Eldar Tactics: HQs: Farseer

The iconic choice for the Eldar army and the go-to HQ for the codex, not to mention arguably the most powerful psyker in the game: the Farseer. Check the Tactics Corner for more great articles!

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The Farseer is one of the few units around that not only lives up to its fluff description, but does so in a way that is fairly consistent with the way that GW wants it to function. While it’s not picture-perfect, by and large they function the way they are supposed to and can support a wide array of options and strategies depending on how they are used. A Farseer’s strength is not in its raw stats or equipment, but rather in its flexibility and access to powerful psychic abilities- they can effectively be customized game-to-game by selecting the right set of powers to do the job you need.

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Overview and Rules

The Farseer comes equipped with a pretty standard Eldar statline- middling Strength and Toughness values and good Initiative. As a non-combat unit, their Weapon Skill and Ballistic Skill are surprisingly good at five each, but with only one attack they aren’t going to be winning a lot of tough fights except by blind luck. Three wounds and Leadership 10 make them pretty good at the psyker game as well as in supporting their squad, although like all Eldar they need to be exceptionally wary of mid-strength attacks due to the ease of causing them Instant Death. And with a base price of 100pts, they are cheaper than any other ML3 psyker in the game- not to even mention their bonus abilities.

All Farseers are Independent Characters and Mastery Level 3 Psykers, as one might assume; they also have the Ancient Doom rule that gives them bonuses and penalties when fighting Slaaneshi models. All Farseers also have the Battle Focus rule, although ones upgraded to Skyrunners cannot make use of it (since they cannot Run, being on a bike)- however, their having it means that they don’t deny other models in their unit the ability to take advantage of the rule. Farseers on foot have the Fleet rule, but ones on bikes do not- an important factor to remember, even if you’ll still always take the bike.

Farseers also have a fantastic rule that by itself is almost enough to make them one of the best psykers- Runes of the Farseer. Each Farseer can, once per turn, reroll any number of dice of your choosing for a psychic or Deny the Witch roll- this can be used to dodge a Perils result (hopefully), turn a failed test to a successful one, or even increase the warp charge harvested on an already-successful test in order to make it harder to shut down or to benefit from Focused Witchfire. Being able to selectively reroll dice is huge, as it vastly increases your chances of succeeding with a given roll and makes them much more efficient with psychic dice.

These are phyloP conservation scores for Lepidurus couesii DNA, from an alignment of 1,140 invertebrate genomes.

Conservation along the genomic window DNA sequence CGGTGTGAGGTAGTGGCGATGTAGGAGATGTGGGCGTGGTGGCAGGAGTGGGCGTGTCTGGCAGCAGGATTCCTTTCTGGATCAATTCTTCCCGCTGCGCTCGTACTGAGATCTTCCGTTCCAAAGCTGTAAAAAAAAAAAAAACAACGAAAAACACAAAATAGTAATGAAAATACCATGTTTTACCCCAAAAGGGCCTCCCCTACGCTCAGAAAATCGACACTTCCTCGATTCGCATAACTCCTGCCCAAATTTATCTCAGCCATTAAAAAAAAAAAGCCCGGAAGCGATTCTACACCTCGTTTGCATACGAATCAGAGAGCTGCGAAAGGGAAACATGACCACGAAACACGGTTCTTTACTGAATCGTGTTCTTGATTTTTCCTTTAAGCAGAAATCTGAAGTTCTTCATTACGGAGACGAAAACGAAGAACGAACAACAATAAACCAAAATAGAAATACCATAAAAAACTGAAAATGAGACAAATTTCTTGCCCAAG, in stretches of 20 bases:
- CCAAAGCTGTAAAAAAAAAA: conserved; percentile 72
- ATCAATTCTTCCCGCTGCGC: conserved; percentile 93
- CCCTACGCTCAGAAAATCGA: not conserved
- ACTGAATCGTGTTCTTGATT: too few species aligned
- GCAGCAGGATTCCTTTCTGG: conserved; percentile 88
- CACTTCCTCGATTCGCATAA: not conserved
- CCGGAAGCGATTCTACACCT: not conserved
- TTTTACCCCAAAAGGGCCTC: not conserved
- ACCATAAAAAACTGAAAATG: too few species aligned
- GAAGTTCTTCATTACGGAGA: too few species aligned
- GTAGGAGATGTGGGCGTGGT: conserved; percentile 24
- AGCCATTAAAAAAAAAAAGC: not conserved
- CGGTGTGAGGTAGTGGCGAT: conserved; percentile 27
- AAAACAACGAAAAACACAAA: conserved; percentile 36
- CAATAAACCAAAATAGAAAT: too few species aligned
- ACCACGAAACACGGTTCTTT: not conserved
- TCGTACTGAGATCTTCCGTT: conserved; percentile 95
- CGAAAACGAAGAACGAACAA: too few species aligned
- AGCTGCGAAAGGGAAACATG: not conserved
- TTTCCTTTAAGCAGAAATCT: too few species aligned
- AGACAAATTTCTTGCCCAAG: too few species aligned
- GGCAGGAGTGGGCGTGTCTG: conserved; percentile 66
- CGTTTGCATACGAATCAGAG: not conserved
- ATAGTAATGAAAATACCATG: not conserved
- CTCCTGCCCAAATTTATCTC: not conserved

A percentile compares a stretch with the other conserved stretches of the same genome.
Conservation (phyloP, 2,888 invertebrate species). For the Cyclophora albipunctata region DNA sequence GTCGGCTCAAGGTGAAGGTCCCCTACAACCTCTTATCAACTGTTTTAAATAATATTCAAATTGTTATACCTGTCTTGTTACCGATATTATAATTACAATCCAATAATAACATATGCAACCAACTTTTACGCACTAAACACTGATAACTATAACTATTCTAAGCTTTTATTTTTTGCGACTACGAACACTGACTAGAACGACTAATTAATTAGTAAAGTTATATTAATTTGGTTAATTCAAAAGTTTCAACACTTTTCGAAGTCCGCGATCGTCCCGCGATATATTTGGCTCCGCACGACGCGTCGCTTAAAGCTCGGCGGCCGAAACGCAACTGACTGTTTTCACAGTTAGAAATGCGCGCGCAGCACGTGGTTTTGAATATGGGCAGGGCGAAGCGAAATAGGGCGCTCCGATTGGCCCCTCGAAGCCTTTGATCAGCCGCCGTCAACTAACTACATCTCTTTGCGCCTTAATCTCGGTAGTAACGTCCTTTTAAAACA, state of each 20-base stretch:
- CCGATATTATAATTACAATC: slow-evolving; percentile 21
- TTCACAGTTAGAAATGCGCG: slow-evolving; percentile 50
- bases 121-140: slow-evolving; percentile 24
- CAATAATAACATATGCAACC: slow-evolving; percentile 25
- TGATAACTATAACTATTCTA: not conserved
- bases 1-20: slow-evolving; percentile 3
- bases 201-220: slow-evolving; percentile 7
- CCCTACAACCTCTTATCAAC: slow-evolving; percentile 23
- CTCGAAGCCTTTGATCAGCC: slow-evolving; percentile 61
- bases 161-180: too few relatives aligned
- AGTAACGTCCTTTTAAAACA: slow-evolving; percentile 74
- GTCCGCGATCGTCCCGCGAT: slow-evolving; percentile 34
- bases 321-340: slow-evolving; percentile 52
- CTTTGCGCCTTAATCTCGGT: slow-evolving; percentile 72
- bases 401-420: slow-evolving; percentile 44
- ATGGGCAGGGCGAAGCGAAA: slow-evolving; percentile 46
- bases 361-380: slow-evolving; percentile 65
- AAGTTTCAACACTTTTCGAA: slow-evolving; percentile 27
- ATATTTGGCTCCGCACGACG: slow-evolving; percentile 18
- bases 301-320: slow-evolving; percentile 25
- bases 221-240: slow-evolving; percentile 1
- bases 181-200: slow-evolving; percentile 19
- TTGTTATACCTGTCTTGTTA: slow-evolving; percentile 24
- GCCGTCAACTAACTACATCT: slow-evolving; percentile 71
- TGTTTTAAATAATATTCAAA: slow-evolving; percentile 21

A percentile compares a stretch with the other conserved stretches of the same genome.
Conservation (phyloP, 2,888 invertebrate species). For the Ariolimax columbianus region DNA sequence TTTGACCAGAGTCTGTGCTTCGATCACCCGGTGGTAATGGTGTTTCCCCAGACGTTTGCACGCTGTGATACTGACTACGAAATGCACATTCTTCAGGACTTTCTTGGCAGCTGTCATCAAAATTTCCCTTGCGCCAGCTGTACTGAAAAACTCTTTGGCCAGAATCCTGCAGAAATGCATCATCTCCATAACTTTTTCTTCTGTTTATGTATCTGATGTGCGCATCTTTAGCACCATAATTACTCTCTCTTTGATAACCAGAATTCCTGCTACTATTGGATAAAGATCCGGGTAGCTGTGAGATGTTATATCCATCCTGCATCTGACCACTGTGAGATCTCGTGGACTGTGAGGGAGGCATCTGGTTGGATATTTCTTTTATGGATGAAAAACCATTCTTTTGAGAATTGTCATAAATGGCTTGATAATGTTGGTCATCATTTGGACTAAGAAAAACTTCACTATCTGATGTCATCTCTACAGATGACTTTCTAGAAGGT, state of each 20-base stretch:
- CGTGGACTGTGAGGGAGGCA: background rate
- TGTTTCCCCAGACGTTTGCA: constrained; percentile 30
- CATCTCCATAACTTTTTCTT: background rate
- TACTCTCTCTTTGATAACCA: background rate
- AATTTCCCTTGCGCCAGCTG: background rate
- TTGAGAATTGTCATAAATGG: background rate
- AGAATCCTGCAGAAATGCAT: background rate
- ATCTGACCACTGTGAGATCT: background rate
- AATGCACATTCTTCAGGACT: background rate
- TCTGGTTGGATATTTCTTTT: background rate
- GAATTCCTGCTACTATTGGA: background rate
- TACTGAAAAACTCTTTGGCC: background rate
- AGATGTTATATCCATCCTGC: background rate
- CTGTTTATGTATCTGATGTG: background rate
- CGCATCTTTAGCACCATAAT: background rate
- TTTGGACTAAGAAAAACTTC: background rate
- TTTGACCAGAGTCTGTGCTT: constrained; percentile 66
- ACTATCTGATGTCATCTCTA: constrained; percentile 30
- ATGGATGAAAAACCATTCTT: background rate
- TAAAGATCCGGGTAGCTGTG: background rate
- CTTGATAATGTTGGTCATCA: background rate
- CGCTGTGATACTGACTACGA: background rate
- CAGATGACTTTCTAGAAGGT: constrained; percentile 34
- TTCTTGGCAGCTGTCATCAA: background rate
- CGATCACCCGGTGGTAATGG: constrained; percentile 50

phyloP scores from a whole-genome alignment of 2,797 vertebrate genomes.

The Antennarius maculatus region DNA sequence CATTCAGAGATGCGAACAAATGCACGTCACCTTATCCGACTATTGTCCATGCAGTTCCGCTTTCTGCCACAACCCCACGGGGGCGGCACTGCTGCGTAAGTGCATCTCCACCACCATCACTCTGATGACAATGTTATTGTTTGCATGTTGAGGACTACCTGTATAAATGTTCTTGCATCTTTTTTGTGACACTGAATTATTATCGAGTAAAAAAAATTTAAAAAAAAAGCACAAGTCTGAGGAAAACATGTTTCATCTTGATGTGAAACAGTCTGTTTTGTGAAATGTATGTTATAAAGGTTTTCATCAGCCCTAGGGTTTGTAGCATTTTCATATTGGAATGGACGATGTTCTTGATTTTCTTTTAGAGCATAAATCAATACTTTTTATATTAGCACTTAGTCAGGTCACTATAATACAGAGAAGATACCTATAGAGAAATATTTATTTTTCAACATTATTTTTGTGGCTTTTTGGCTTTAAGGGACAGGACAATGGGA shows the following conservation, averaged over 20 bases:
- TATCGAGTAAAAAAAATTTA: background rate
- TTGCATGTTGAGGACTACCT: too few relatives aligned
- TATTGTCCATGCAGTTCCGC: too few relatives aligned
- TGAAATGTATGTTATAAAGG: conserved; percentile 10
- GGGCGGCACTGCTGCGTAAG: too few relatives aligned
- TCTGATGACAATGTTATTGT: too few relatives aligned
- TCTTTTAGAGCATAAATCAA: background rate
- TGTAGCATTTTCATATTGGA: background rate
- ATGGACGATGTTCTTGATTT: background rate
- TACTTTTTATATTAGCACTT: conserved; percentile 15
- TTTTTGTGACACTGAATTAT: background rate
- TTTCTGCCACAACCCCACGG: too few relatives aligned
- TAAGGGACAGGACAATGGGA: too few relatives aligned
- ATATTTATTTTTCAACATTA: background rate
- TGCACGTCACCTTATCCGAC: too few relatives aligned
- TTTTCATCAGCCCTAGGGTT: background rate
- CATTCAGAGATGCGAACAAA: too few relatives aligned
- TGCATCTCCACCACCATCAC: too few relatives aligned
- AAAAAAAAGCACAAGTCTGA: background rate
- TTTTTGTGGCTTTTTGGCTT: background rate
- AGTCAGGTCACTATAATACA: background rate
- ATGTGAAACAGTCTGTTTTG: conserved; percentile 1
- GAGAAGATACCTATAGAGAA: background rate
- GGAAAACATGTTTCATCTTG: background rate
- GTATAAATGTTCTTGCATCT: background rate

Farseers can select from the Telepathy, Telekinesis, Divination, Sanctic Daemonology, and Runes of Fate disciplines- three of these are exceptionally powerful, with good Primaris powers and many other strong choices in them, and even Sanctic is occasionally useful. Only Telekinesis is really a “miss,” and neither of the other two disciplines you’re lacking (Biomancy and Pyromancy) are pretty mediocre. Note that Farseers do NOT have access to the Runes of Battle discipline, as that is the providence of the other Eldar psykers.

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Makes the Man

However, Farseers are no slouch when it comes to wargear, either. Though they have no armor save, they come with a 4+ invulnerable save, which is enough to shrug off the occasional wound with reasonable reliability (just watch out for that Instant Death!) A Shuriken Pistol gives them a token shooting attack and a Witchblade lets them potentially wound or penetrate anything in the game thanks to Fleshbane and Armorbane- however, since it doesn’t deny armor saves like most psykers’ weapons, it’s a bit unreliable (and being only S3 means that you’re going to need some hot rolls to punch through the armor on a walker.) For 5pts you can make the Witchblade into a Singing Spear, which is identical but can also be thrown as a 12″ range S9 attack- not a terrible little upgrade if you’ve got some spare points.

The other clutch piece of gear for the Farseer is the Ghosthelm. Any time you take a wound from Perils, you can spend a warp charge to ignore it. Now, since the Farseer doesn’t have access to Maelific Daemonology anymore this isn’t quite as commonplace (especially not with Runes of the Farseer often negating your Perils) but it’s still handy to have, as losing your Warlord to a bad dice roll is really sucky. Most psykers will suffer inevitable attrition over the course of a game just from their own actions, much less damage from the enemy, but Farseers are all but immune to this and can usually keep casting 2-3 spells every turn for the whole game pretty safely.